by Michael Abraham-Fiallos
The day is a collision.
The day is a collision of the body with itself, of the body with the space in which it finds itself, of the body against the sunlight which only ever heralds bad news in a mind like mine. Restlessness seizes all four limbs (an inconsistent phenomenon, brought on today by antipsychotics and an iced coffee), and anxiety churns in the stomach, in the empty spaces of the chest. The eyes look but don’t see; the eyes rush around, from this corner of the room to that corner of the room. The floor is mopped, the bathroom scrubbed. But there is the kitchen to do and a pile of laundry on the bedroom floor. These are little matters. These should not bother so much, I tell myself: “You should breathe. You should listen to your father and refuse to sweat the small stuff.” But, the day is a collision. There is no past to this day, nor is there any future in it. There is only the day, its imbalance, its summertime mad feeling, its ennui. I try sleeping in late to run the clock down, but I don’t sleep. I try to watch a movie to block out the brightness outside, but my toes just tap-tap the floor. I walk the dog, and I feed the cat. I lie down again. But, the body collides with the body, twists and folds and tenses. This is summertime.
You have had days of collision, I’m sure. They’re silly, really, on the other side of them. There is nothing silly about them as they happen however, and there is nothing silly about having the kind of brain which experiences collision less as a matter of the day as it does a matter of the season. I decide finally that what I’ll do is hit the daylight head on, that when it reaches late afternoon, and the day is at its hottest, I’ll go to the pool, Thomas Jefferson Pool on E 112th, in the park. My husband says he would rather nap, and secretly this is good: his day is not a collision; it has the normal dose of future and past in it, the normal dribblings of good cheer. “Why not go by yourself and get it out of your system?” he asks. When he says this, I know he means: get the desire to swim out of your system. I take it differently though. Out of the system, yes; something begs to be expurgated from the system. As I walk to the gas station to buy my summer padlock (you’ve got to have a padlock for the pool, and I lose mine every fall), in my husband’s Nike slides and cute trunks, a Dragonball Z t-shirt and bright pink knock-off Ray Bans, I recognize a kind of pilgrim feeling inside myself, the gentle hush that comes over those who march somewhere sacred. How funny to feel like the public pool is a shrine. I told you: days of collision are silly.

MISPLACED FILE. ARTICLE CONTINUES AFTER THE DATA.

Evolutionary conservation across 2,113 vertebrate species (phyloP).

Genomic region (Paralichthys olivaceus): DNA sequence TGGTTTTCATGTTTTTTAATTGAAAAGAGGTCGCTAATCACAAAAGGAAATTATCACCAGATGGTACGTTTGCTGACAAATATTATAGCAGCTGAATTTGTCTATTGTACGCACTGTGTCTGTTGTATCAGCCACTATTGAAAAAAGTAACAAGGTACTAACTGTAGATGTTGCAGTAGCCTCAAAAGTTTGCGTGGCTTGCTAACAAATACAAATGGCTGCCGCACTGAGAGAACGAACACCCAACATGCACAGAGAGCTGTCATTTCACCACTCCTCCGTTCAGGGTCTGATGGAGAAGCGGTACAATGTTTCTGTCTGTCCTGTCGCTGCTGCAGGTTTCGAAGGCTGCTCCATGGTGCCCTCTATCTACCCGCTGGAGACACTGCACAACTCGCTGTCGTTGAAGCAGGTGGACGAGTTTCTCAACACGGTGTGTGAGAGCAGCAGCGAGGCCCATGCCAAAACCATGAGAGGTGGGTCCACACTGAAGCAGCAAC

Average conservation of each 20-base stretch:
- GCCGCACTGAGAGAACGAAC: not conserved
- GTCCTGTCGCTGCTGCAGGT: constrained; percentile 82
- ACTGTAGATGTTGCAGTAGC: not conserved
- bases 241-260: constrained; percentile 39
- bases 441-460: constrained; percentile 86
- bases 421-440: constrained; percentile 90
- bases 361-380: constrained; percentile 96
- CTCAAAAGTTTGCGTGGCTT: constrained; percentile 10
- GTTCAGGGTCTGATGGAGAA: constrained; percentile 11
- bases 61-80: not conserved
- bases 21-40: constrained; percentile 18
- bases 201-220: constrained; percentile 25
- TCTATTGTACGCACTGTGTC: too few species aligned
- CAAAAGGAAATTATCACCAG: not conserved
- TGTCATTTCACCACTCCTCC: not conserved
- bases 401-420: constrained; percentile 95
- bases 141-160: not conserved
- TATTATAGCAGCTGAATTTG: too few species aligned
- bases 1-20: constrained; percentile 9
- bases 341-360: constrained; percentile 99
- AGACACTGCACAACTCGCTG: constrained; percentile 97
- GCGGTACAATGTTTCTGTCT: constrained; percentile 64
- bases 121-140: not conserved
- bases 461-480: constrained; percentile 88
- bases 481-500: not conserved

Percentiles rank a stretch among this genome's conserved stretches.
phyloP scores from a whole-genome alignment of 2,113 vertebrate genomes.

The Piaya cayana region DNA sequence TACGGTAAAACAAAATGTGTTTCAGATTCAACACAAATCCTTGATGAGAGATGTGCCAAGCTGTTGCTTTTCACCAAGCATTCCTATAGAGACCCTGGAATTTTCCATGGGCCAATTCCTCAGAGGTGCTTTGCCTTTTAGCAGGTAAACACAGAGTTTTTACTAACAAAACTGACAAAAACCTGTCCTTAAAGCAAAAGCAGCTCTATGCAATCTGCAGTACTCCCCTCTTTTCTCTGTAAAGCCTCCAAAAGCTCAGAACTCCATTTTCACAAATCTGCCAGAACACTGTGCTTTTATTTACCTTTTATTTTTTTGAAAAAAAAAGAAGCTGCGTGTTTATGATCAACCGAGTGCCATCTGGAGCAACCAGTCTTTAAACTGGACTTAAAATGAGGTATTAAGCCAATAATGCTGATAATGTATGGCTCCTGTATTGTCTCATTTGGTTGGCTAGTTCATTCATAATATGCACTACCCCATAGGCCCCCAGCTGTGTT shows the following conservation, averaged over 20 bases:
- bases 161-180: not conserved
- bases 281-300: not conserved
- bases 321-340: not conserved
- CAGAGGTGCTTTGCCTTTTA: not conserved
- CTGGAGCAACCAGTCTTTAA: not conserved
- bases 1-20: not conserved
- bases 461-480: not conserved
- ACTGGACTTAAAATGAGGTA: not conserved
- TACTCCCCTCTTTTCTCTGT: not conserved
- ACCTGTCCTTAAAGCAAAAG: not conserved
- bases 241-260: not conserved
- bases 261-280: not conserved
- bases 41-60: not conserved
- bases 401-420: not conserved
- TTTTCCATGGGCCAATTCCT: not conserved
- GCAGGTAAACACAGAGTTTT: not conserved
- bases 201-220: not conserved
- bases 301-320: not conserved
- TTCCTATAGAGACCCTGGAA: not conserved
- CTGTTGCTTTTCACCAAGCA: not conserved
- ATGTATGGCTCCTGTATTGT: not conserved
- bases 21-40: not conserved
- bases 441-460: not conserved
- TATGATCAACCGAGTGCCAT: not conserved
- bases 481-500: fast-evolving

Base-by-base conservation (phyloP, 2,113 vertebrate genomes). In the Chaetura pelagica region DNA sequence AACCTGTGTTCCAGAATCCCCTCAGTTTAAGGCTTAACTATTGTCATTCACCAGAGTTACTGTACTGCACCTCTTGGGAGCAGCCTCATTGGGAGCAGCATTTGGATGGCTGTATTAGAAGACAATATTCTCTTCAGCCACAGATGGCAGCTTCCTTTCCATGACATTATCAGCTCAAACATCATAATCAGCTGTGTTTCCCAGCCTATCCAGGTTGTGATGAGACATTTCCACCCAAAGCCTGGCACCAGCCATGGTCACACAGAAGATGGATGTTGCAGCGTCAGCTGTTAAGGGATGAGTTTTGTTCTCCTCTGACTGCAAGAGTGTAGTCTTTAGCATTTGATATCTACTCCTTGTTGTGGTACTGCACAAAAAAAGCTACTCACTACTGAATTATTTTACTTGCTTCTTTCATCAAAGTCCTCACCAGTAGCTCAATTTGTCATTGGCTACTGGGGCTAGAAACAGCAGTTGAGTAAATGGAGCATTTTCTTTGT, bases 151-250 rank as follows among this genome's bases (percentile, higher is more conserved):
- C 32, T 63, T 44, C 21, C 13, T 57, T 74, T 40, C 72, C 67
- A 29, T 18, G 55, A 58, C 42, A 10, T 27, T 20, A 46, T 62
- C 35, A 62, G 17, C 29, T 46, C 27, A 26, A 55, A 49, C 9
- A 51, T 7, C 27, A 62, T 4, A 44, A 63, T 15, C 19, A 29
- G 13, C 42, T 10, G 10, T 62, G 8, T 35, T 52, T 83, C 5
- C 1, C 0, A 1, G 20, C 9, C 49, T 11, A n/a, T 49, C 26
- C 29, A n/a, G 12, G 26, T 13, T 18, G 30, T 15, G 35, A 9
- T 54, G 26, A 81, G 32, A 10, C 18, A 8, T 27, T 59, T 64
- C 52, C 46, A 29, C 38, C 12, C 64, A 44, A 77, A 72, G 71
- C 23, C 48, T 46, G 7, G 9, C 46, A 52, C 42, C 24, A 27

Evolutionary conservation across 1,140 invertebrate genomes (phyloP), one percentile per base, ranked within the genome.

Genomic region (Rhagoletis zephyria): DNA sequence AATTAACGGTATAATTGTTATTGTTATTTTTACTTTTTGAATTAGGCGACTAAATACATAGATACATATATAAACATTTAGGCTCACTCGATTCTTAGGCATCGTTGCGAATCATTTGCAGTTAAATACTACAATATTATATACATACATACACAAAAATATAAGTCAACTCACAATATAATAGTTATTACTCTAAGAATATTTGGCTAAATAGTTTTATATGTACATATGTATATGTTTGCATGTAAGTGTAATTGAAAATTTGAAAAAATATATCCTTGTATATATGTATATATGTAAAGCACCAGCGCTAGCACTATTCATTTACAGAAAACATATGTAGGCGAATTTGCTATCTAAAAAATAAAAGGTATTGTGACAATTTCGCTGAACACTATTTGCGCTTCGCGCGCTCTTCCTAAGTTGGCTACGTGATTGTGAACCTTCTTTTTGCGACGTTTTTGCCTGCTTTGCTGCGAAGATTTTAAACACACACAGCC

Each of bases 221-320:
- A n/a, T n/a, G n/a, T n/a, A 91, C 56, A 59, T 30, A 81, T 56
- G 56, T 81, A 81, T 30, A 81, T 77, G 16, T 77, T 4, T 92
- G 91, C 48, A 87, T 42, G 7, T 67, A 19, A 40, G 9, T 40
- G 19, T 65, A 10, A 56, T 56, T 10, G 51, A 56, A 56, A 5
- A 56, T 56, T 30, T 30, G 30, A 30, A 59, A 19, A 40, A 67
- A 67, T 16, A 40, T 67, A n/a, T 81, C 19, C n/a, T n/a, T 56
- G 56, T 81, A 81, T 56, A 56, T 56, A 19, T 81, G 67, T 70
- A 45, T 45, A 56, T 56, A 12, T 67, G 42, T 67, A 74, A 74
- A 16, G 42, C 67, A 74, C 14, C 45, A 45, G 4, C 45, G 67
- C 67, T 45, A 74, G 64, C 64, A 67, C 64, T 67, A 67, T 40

I decide to walk through the park to the pool, which lies at the park’s westernmost edge, stretched across two blocks on First Avenue. I tell myself, “You will walk through the park. You will walk through the park, and you will see the people. The people will be doing people things; they will be grilling and laughing and smoking blunts. The people will cheer you.” But, I hardly see the people. The people are far away from me now. The leaves rustle in a light wind, but I don’t hear them. Basketballs dribble, and meat tosses up smoke, and families eat fruit. It’s all so very outside of the collision that has made of the day a pilgrimage to somewhere distinctly profane and unserious. I walk as if compelled forward, as if there is something in this late afternoon which will save the day from itself, as if pulled along by some promise that lies in swimming.
I lock away my things, all unceremoniously thrown into my little pink pilgrim’s backpack, and I kick off my husband’s shoes. I step out of the locker room into the sunlight, and I head to the edge of the pool, which is packed with children whooping and hollering and doing handstands, with families teaching little ones the ways of chlorine and sunblock, with sexy lifeguards who look unutterably bored. I jump in.